Pragmatic Capitalism

Capital for Living a More Practical Life


By Walter Kurtz, Sober Look

As discussed last month, the hedge fund industry continues to experience outflows. Net withdrawals that started in December 2011 continued through the first quarter of this year.

Given the increase in risk aversion since March, redemptions are likely to have accelerated recently. In particular Global Macro hedge funds are once again among the funds group that is struggling.

Throughout the second half of 2011, Europe became the bane of macro funds’ existence, as managers got constantly whipsawed by the whims of Eurozone politicians and bureaucrats. Investing based on relative value became irrelevant. Market trends (in currencies, commodities, rates, equities, etc.) kept reversing direction (sometimes several times a month), often rendering fundamental economic analysis completely useless.

Fund flows ($MM) by strategy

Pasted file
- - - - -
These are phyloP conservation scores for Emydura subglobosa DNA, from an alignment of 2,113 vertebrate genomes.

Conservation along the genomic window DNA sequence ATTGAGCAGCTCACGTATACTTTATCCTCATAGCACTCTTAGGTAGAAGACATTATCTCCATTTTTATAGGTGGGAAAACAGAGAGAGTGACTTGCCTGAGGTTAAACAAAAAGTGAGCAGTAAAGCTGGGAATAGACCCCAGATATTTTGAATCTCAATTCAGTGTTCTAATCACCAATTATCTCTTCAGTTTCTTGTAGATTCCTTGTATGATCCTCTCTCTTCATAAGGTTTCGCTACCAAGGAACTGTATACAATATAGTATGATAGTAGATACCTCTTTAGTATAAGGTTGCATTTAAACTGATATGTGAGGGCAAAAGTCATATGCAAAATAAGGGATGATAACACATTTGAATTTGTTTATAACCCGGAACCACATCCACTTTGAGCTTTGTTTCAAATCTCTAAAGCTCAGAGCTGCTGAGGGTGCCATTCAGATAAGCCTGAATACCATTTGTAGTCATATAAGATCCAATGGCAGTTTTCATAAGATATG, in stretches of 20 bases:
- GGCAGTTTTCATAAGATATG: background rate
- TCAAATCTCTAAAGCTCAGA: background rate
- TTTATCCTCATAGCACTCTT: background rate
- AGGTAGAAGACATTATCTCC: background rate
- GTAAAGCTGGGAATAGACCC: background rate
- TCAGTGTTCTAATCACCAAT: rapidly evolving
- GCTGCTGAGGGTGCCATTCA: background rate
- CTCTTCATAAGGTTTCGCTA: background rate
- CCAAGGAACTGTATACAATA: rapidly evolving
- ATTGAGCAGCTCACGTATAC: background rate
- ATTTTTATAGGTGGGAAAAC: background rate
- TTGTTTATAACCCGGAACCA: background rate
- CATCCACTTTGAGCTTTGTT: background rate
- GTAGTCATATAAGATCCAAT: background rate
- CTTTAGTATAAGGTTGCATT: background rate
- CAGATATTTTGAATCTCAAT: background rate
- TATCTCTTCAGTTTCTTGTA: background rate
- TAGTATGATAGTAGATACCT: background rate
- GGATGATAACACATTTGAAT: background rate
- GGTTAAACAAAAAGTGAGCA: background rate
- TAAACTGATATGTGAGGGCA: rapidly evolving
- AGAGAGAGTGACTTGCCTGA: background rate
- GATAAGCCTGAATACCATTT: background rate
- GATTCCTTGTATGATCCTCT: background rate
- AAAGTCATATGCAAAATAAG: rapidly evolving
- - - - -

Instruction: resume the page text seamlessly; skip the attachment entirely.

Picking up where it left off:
These funds continue to struggle with the same issues today, unable to recover even a third of their 2011 losses (see chart below). It looks increasingly unlikely that they will recover full losses (“high watermark”) before the end of this year, which means most will not qualify to collect incentive fees in 2012. Even Brevan Howard’s flagship fund which beat most of its competitors by returning 12% in 2011 is down year to date. Given its strong track record, Brevan Howard is going to be just fine, but its Global Macro competitors are likely to see further investor redemptions.

Global Macro hedge funds performance (source: DJ/CS Hedge Funds Index, 1/1/2011 = 100)

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